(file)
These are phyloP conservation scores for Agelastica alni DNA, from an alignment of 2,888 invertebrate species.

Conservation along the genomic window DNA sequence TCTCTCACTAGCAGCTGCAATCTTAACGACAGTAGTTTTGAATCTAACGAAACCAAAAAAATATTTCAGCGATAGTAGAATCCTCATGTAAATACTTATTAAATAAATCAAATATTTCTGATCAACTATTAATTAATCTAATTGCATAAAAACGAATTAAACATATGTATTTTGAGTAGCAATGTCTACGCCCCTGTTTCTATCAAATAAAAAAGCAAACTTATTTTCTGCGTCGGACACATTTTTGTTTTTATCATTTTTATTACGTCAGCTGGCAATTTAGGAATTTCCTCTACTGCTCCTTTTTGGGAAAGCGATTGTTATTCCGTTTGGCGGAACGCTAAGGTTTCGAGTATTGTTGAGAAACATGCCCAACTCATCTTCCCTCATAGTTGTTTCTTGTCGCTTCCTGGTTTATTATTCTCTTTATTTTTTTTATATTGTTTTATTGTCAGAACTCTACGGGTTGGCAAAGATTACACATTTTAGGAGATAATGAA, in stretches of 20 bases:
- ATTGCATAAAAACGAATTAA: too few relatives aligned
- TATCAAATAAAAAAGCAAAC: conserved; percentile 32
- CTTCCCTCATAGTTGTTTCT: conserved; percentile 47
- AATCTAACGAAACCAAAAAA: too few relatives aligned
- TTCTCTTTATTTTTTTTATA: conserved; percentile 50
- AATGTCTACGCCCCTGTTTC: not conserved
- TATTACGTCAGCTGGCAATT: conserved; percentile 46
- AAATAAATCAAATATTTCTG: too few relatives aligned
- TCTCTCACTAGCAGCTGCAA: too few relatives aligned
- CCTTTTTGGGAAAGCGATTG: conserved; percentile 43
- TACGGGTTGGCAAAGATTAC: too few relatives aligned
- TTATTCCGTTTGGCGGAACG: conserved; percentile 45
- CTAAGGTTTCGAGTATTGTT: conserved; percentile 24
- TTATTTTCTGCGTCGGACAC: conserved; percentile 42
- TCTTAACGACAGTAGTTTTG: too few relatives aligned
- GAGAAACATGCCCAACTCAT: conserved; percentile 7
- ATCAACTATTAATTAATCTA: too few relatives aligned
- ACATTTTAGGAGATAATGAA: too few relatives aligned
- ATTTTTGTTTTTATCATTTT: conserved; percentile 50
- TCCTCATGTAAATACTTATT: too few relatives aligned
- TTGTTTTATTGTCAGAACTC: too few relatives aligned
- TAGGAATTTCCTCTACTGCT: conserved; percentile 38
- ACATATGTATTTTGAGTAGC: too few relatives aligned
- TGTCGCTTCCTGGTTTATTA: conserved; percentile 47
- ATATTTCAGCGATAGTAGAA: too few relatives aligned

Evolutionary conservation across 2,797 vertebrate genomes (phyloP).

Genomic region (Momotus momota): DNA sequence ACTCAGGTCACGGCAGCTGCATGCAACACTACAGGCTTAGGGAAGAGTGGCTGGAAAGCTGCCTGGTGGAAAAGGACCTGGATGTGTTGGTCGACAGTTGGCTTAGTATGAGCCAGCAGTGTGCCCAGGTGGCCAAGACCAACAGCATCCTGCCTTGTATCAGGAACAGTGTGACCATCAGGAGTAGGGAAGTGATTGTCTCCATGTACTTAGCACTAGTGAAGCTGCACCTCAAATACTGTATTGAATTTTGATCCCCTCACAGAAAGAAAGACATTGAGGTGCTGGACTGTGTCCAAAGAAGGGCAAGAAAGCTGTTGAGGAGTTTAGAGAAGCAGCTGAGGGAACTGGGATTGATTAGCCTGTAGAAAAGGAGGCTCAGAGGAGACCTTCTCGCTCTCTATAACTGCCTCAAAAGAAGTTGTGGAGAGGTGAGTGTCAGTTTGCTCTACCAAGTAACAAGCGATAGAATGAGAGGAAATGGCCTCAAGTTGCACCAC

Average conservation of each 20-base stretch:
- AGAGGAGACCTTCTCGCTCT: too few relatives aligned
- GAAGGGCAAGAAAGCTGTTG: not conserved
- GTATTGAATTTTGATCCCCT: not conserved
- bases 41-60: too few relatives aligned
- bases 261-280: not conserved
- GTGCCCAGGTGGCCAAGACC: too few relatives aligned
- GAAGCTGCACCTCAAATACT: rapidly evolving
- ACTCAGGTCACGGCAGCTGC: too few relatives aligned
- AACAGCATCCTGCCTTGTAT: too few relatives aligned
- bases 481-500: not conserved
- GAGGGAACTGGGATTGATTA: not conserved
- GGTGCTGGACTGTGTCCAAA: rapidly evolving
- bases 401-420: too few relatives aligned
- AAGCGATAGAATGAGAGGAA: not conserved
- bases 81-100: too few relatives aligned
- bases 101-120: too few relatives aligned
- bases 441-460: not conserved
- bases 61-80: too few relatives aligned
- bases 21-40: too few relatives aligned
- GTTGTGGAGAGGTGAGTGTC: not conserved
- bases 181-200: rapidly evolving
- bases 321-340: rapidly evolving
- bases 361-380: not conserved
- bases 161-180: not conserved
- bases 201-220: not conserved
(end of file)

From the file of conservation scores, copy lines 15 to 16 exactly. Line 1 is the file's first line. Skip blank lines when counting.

- CTAAGGTTTCGAGTATTGTT: conserved; percentile 24
- TTATTTTCTGCGTCGGACAC: conserved; percentile 42